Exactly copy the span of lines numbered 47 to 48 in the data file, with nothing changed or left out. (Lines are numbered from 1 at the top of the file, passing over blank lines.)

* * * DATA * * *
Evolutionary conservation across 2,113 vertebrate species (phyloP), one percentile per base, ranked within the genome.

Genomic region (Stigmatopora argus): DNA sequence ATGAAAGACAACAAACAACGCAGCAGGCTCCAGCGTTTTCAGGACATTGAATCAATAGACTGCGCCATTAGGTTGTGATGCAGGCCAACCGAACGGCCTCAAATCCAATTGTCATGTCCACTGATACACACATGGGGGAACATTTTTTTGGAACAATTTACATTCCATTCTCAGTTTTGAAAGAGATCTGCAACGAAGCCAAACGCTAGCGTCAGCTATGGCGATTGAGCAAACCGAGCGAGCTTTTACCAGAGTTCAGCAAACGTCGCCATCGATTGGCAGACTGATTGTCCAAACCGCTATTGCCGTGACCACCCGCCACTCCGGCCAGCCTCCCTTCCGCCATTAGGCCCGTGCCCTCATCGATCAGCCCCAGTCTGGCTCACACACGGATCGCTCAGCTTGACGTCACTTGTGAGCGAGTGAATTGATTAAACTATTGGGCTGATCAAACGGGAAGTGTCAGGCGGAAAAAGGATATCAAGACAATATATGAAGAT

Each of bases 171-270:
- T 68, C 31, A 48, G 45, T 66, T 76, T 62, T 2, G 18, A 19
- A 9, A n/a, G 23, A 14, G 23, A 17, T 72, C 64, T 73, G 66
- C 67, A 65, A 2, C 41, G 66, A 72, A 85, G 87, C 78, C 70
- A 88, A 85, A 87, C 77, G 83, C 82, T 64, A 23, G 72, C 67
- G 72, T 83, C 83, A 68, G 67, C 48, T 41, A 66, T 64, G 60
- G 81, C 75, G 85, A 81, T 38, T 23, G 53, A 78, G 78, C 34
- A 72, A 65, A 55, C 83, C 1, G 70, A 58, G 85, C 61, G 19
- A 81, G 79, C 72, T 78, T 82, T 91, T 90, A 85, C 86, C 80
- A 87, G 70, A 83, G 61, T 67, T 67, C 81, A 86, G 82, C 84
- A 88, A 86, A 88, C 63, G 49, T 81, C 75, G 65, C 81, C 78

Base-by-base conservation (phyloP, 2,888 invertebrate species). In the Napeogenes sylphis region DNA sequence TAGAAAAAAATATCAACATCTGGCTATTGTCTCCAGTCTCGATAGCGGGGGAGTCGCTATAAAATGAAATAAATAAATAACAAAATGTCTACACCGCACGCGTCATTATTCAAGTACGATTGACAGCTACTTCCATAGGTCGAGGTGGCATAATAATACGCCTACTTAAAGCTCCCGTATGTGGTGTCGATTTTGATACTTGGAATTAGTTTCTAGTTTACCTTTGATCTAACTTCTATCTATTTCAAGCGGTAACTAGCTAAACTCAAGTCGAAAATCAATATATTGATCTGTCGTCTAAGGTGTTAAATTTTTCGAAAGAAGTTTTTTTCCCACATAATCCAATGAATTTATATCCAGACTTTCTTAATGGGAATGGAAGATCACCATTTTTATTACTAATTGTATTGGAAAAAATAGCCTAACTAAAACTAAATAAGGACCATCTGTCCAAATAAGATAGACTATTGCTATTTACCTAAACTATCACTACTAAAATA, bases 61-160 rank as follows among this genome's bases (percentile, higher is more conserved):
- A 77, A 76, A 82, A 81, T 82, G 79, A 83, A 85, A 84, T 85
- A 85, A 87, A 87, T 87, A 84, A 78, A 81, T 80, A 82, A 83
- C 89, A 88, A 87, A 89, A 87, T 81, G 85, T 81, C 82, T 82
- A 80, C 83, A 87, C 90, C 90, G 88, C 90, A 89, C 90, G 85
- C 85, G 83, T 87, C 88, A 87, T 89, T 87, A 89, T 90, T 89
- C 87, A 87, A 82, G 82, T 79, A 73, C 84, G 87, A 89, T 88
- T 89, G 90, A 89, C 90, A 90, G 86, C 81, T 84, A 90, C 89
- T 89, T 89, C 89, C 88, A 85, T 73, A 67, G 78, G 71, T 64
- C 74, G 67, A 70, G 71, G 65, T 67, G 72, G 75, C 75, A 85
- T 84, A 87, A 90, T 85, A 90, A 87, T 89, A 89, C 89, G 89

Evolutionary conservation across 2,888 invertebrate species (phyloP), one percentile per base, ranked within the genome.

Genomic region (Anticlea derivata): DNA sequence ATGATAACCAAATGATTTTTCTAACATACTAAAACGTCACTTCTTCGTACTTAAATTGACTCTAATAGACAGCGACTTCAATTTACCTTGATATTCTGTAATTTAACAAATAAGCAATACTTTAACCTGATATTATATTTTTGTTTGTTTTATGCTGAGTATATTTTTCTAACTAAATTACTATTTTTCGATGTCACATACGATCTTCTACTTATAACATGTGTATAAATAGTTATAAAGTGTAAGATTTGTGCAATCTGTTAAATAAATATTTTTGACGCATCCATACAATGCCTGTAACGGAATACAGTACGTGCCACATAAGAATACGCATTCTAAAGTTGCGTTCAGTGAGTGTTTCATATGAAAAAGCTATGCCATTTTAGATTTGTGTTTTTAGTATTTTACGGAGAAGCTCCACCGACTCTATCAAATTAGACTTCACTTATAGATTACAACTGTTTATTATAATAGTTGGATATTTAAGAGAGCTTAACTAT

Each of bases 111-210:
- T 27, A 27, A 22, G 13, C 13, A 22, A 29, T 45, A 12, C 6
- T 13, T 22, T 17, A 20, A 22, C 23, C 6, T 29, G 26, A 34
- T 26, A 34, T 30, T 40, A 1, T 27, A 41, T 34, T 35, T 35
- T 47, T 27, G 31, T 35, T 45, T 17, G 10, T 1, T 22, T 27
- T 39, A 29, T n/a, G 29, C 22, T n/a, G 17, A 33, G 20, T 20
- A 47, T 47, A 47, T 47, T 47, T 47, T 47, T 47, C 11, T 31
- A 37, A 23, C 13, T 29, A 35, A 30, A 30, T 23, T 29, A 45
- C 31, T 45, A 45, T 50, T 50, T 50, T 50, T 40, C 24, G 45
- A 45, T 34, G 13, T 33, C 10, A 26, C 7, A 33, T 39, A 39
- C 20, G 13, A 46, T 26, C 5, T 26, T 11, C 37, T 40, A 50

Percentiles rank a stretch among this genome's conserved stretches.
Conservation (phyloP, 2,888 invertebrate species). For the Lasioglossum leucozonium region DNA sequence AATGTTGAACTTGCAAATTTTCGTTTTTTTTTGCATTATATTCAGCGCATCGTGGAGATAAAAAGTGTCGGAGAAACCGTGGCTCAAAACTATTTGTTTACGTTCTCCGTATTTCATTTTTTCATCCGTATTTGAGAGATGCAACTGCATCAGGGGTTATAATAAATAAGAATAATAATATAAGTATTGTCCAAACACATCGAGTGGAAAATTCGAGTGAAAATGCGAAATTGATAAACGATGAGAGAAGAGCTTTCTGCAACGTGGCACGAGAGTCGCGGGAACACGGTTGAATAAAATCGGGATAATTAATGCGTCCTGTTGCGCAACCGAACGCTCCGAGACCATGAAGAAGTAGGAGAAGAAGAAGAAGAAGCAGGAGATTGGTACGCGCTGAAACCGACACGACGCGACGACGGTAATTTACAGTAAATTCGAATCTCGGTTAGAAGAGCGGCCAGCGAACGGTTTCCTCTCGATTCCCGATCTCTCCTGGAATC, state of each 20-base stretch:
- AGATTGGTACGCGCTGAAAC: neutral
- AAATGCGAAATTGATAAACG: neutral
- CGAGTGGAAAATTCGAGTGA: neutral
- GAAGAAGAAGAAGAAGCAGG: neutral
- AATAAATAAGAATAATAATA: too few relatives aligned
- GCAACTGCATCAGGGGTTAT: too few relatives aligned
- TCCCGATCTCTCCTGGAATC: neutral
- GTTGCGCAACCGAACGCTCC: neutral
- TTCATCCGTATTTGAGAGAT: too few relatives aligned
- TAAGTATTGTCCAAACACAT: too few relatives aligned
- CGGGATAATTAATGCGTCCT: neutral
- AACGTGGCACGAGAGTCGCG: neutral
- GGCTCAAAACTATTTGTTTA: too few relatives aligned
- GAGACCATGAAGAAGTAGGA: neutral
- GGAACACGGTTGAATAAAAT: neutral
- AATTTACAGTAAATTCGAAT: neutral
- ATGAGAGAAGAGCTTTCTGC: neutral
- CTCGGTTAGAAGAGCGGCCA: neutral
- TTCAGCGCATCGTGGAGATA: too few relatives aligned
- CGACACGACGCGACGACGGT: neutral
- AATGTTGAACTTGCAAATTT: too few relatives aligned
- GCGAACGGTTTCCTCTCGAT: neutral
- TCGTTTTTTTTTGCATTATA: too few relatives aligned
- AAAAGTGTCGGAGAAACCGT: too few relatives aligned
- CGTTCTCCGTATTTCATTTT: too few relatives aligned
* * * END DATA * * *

- GTTGCGCAACCGAACGCTCC: neutral
- TTCATCCGTATTTGAGAGAT: too few relatives aligned